Dos and don'ts in a mid-flight emergency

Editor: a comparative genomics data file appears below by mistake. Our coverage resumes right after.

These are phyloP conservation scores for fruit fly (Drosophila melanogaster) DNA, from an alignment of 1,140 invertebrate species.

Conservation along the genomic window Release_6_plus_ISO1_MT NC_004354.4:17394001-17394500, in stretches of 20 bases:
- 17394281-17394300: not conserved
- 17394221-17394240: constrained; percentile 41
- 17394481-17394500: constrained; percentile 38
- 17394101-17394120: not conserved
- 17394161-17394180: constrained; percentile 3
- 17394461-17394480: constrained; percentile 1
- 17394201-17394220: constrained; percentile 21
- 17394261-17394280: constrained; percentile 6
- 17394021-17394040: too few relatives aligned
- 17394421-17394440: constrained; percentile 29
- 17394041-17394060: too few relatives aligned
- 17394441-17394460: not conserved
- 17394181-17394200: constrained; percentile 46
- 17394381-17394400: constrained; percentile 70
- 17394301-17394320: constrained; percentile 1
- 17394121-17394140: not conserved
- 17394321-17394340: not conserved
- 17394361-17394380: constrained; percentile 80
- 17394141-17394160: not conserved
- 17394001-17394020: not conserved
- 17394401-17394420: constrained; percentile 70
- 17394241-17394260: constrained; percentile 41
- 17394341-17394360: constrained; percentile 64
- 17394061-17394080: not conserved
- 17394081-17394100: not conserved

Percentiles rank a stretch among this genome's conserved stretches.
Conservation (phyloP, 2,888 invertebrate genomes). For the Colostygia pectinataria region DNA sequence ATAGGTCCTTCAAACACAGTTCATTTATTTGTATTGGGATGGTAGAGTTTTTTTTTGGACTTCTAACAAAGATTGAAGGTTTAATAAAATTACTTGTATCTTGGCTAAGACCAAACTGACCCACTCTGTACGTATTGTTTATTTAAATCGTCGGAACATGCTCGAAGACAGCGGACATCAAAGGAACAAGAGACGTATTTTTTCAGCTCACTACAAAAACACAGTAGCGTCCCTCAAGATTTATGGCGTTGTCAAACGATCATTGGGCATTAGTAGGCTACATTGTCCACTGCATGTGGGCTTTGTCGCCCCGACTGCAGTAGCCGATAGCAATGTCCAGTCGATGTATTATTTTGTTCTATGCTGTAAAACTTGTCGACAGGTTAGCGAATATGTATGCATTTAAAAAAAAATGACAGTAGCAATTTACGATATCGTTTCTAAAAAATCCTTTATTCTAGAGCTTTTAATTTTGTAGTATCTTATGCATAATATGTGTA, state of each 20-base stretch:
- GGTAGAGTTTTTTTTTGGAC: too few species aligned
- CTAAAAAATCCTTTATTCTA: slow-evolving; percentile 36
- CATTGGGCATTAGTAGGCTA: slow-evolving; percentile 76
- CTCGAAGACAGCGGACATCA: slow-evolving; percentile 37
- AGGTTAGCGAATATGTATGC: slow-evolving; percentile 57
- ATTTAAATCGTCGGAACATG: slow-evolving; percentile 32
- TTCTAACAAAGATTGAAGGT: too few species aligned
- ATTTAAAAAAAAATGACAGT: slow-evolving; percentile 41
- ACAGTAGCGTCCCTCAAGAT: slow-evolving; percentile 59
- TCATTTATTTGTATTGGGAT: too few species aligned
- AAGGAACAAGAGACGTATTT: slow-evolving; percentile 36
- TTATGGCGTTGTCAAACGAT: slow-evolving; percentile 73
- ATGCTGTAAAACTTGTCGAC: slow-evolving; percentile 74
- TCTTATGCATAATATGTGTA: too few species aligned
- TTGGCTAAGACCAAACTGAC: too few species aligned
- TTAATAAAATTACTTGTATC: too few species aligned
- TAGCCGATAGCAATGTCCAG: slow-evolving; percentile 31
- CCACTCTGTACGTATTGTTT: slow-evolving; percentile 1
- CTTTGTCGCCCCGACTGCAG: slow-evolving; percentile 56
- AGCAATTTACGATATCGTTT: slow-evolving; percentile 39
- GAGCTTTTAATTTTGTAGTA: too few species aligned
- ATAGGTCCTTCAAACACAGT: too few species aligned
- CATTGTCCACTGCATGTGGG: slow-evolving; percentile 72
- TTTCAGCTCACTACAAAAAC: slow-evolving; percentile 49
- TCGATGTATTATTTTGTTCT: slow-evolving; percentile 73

In Kenya, simple turbulence and a lady will hug the person next to her and start chanting. Jimmy Wanjala It is a fact that aviation is the safest mode of transportation in the world since the beginning of the first commercial flight. That is why you should stop creating panic on board an aircraft when an emergency happens. But, emergencies do happen. Good passengers would relax and let the professionals do their job as required. In Russia, we witnessed an engine explode mid-air and the passengers continued chatting normally. But Russians are Russians. In Kenya, simple turbulence and a lady will hug the person next to her and start chanting in her mother tongue, creating panic. One gentleman from Kisumu was noted saying, “Mimi Huwa sipandi hizo za mapanga kwa engine” (I do not get on those shaky aircraft). But when the jet engine failed mid-air, he started pacing up and down the aisle making strange chants. The other passengers joined in. It is an emergency not a funeral. Some passengers are alarmists naturally, and when an emergency happens, they will scream “tunakufa” (we are dying). Some passengers even hull insults at the crew. Reminds me of the Fokker 50 owned by a local airline coming from Mombasa and couldn’t land at Wilson Airport due to bad weather and diverted to the Jomo Kenyatta International Airport (JKIA). The uncomfortable turbulence saw passengers attack the crew on social media, yet they landed the plane safely. That crew is your best hope of landing safely. Support them. Now, this is how you should behave during a mid-air emergency: - Listen to the safety briefing carefully before the flight. - Follow instructions of the crew to the letter when an emergency happens. - Panic in silence; this includes praying in silence. Let’s not be dramatic. - In situations of ditching on water, listening to the cabin crew is your best bet to survive, not screaming. - In case you are seating somewhere where you may be required to help (for example next to an emergency exit) ignore your bags and anything else and provide help as instructed. - If you get to the ground safely and you need to evacuate, please leave everything behind. Your life is more important than your laptop. By you picking up your hand luggage, you may delay other passengers and lead to their death. - If you are out of the aircraft safely, get as far as possible from it. Don’t be an obstacle to rescue operations. - If help is needed, and you are unharmed, kindly help. - Again, your luggage is not important when there’s an emergency. Think of yourself and your neighbour. Leave your luggage, everything else is replaceable; you are not. Finally, emergencies hardly happen, and you are using the safest mode of transport in the world when you fly. You can count the emergencies that have happened in Kenya; they are minimal. Sometimes emergencies happen and you never notice. Fly Safe.